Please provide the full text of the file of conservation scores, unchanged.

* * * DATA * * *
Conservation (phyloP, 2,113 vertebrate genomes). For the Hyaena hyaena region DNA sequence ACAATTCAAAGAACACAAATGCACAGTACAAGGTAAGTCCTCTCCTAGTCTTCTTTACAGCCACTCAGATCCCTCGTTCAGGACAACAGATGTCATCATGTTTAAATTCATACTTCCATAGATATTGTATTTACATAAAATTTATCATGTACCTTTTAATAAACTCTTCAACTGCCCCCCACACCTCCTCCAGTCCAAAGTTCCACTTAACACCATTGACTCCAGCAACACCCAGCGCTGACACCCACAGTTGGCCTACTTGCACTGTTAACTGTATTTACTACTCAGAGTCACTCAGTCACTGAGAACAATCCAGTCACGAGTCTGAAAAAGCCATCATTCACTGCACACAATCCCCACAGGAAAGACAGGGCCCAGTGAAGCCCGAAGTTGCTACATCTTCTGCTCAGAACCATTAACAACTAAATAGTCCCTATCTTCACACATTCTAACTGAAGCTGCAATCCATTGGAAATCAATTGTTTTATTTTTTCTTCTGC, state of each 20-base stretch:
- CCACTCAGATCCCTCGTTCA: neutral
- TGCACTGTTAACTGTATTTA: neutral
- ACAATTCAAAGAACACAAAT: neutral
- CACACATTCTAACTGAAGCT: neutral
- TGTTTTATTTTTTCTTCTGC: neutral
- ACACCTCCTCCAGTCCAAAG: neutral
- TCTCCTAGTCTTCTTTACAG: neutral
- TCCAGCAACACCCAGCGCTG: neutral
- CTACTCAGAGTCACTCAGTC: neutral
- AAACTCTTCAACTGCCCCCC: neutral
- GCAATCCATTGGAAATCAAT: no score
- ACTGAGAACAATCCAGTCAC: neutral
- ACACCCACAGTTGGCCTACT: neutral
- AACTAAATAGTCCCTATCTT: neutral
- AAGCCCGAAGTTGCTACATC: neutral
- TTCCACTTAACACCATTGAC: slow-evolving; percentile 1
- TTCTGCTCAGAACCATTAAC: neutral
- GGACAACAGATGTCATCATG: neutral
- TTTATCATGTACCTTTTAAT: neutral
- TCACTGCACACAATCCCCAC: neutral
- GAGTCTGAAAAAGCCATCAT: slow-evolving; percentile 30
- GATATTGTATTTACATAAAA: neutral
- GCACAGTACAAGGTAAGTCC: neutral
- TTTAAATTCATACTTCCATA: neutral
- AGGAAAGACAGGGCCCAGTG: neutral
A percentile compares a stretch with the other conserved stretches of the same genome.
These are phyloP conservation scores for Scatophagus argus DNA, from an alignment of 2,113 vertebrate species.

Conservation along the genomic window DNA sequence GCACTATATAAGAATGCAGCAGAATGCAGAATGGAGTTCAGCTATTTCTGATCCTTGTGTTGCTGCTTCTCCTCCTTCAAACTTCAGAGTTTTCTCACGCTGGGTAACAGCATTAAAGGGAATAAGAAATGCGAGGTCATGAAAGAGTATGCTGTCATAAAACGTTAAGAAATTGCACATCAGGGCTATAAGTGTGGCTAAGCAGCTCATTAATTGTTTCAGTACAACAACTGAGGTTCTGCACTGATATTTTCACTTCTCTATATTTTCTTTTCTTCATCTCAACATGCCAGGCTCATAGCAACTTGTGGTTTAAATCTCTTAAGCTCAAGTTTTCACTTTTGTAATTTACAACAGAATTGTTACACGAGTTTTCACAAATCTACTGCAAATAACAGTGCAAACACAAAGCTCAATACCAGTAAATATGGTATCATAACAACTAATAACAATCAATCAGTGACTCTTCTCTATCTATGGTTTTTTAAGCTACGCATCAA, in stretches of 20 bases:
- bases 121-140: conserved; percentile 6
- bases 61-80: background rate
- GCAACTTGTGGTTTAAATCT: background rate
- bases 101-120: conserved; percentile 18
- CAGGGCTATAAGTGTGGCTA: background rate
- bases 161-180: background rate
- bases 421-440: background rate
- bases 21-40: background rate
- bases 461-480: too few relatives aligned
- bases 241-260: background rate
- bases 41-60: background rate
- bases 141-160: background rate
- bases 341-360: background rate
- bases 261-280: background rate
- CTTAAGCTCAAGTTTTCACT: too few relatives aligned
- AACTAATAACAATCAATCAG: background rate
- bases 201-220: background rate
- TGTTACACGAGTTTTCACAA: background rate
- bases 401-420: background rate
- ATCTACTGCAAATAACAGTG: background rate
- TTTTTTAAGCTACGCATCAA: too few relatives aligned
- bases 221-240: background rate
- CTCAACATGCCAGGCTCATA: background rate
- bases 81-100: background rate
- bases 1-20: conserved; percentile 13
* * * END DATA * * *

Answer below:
Conservation (phyloP, 2,113 vertebrate genomes). For the Hyaena hyaena region DNA sequence ACAATTCAAAGAACACAAATGCACAGTACAAGGTAAGTCCTCTCCTAGTCTTCTTTACAGCCACTCAGATCCCTCGTTCAGGACAACAGATGTCATCATGTTTAAATTCATACTTCCATAGATATTGTATTTACATAAAATTTATCATGTACCTTTTAATAAACTCTTCAACTGCCCCCCACACCTCCTCCAGTCCAAAGTTCCACTTAACACCATTGACTCCAGCAACACCCAGCGCTGACACCCACAGTTGGCCTACTTGCACTGTTAACTGTATTTACTACTCAGAGTCACTCAGTCACTGAGAACAATCCAGTCACGAGTCTGAAAAAGCCATCATTCACTGCACACAATCCCCACAGGAAAGACAGGGCCCAGTGAAGCCCGAAGTTGCTACATCTTCTGCTCAGAACCATTAACAACTAAATAGTCCCTATCTTCACACATTCTAACTGAAGCTGCAATCCATTGGAAATCAATTGTTTTATTTTTTCTTCTGC, state of each 20-base stretch:
- CCACTCAGATCCCTCGTTCA: neutral
- TGCACTGTTAACTGTATTTA: neutral
- ACAATTCAAAGAACACAAAT: neutral
- CACACATTCTAACTGAAGCT: neutral
- TGTTTTATTTTTTCTTCTGC: neutral
- ACACCTCCTCCAGTCCAAAG: neutral
- TCTCCTAGTCTTCTTTACAG: neutral
- TCCAGCAACACCCAGCGCTG: neutral
- CTACTCAGAGTCACTCAGTC: neutral
- AAACTCTTCAACTGCCCCCC: neutral
- GCAATCCATTGGAAATCAAT: no score
- ACTGAGAACAATCCAGTCAC: neutral
- ACACCCACAGTTGGCCTACT: neutral
- AACTAAATAGTCCCTATCTT: neutral
- AAGCCCGAAGTTGCTACATC: neutral
- TTCCACTTAACACCATTGAC: slow-evolving; percentile 1
- TTCTGCTCAGAACCATTAAC: neutral
- GGACAACAGATGTCATCATG: neutral
- TTTATCATGTACCTTTTAAT: neutral
- TCACTGCACACAATCCCCAC: neutral
- GAGTCTGAAAAAGCCATCAT: slow-evolving; percentile 30
- GATATTGTATTTACATAAAA: neutral
- GCACAGTACAAGGTAAGTCC: neutral
- TTTAAATTCATACTTCCATA: neutral
- AGGAAAGACAGGGCCCAGTG: neutral
A percentile compares a stretch with the other conserved stretches of the same genome.
These are phyloP conservation scores for Scatophagus argus DNA, from an alignment of 2,113 vertebrate species.

Conservation along the genomic window DNA sequence GCACTATATAAGAATGCAGCAGAATGCAGAATGGAGTTCAGCTATTTCTGATCCTTGTGTTGCTGCTTCTCCTCCTTCAAACTTCAGAGTTTTCTCACGCTGGGTAACAGCATTAAAGGGAATAAGAAATGCGAGGTCATGAAAGAGTATGCTGTCATAAAACGTTAAGAAATTGCACATCAGGGCTATAAGTGTGGCTAAGCAGCTCATTAATTGTTTCAGTACAACAACTGAGGTTCTGCACTGATATTTTCACTTCTCTATATTTTCTTTTCTTCATCTCAACATGCCAGGCTCATAGCAACTTGTGGTTTAAATCTCTTAAGCTCAAGTTTTCACTTTTGTAATTTACAACAGAATTGTTACACGAGTTTTCACAAATCTACTGCAAATAACAGTGCAAACACAAAGCTCAATACCAGTAAATATGGTATCATAACAACTAATAACAATCAATCAGTGACTCTTCTCTATCTATGGTTTTTTAAGCTACGCATCAA, in stretches of 20 bases:
- bases 121-140: conserved; percentile 6
- bases 61-80: background rate
- GCAACTTGTGGTTTAAATCT: background rate
- bases 101-120: conserved; percentile 18
- CAGGGCTATAAGTGTGGCTA: background rate
- bases 161-180: background rate
- bases 421-440: background rate
- bases 21-40: background rate
- bases 461-480: too few relatives aligned
- bases 241-260: background rate
- bases 41-60: background rate
- bases 141-160: background rate
- bases 341-360: background rate
- bases 261-280: background rate
- CTTAAGCTCAAGTTTTCACT: too few relatives aligned
- AACTAATAACAATCAATCAG: background rate
- bases 201-220: background rate
- TGTTACACGAGTTTTCACAA: background rate
- bases 401-420: background rate
- ATCTACTGCAAATAACAGTG: background rate
- TTTTTTAAGCTACGCATCAA: too few relatives aligned
- bases 221-240: background rate
- CTCAACATGCCAGGCTCATA: background rate
- bases 81-100: background rate
- bases 1-20: conserved; percentile 13